This change can be attributed to last year’s offensive by the Southern African Development Community (SADC) and Rwandan forces who were deployed in July 2021 to help the Mozambican military dislodge the extremists from the cities of Palma and Mocimboa da Praia.
The forces were able to regain control of 90 percent of the insurgents’ territory and drive the surviving militants into rural areas in the northeastern part of Macomia District, where they now operate in small groups without bases, conducting random attacks on civilians.
The past year has been marked by an 80-percent drop in violence against civilians. This is particularly noteworthy since militant Islamist violence in northern Mozambique had always been distinguished by the extraordinarily high levels of violence against civilians, in some years exceeding 50 percent of all fatalities. In 2023, violence against civilians represented 23 percent of all fatalities. This comprised 53 attacks on civilians and 61 related fatalities (compared to 286 and 438, respectively, in 2022).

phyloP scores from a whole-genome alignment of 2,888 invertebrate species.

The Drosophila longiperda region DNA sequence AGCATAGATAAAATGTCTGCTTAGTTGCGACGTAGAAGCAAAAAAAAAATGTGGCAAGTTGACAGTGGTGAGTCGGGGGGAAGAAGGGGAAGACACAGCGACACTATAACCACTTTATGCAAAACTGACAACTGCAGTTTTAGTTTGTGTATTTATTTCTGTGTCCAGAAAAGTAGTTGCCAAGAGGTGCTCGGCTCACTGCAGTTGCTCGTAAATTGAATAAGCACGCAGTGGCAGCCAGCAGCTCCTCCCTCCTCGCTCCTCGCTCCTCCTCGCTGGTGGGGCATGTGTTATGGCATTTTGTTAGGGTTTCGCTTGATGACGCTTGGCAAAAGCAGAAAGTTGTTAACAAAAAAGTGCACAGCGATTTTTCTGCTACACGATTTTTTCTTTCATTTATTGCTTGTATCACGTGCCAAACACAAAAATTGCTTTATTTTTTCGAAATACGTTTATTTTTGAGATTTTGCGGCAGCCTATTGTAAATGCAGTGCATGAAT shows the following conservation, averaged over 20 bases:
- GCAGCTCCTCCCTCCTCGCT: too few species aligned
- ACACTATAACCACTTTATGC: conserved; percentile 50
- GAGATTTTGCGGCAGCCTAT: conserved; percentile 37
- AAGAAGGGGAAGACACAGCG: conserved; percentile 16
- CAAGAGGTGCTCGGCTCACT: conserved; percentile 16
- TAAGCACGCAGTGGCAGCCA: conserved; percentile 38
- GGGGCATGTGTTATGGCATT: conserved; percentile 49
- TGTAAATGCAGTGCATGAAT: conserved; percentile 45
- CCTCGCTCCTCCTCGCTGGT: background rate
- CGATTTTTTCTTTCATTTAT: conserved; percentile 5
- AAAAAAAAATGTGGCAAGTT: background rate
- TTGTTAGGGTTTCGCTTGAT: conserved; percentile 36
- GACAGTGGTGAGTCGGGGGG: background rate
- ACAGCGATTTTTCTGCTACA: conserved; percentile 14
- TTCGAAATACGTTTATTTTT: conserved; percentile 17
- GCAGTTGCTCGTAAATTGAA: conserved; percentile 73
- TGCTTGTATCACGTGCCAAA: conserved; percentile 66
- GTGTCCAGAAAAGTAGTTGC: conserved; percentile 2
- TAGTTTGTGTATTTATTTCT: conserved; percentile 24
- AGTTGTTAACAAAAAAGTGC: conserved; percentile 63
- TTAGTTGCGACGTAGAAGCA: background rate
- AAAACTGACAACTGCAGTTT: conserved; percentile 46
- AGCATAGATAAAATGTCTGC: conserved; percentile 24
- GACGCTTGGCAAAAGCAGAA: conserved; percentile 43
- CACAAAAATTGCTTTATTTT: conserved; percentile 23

The question for the coming year will be whether this progress can be sustained given the resiliency of the militants in this region. Attention is also needed to address the underlying grievances in the Cabo Delgado region that have been drivers of the instability. Moreover, there are still 850,000 internally displaced people who have yet to return to their homes.

North Africa

Violent events linked to militant Islamist groups in the North African region dropped by 98 percent over the past year. There were only 4 reported events in 2023.
Fatalities linked to these events likewise dropped by 98 percent to an estimated 7.
While a continuation of steady progress realized over the past 8 years, this is a major transformation for this region that experienced 4,097 fatalities linked to militant Islamist groups in 2015.
In recent years, the violent extremist threat in North Africa has been primarily focused within Egypt’s Sinai Peninsula. The dramatic change in 2023, therefore, reflects a drop in militant Islamist violent incidents in Sinai, from 156 in 2022 to just one. The last attack by the Islamic State in Sinai, which was on the Egyptian military, was in February 2023.
Despite the historic decline in violent extremist events in this region, the United Nations and others believe that both the Islamic State in Libya and Al Qaeda in the Islamic Maghreb remain firmly embedded in the southern part of Libya and pose an ongoing threat.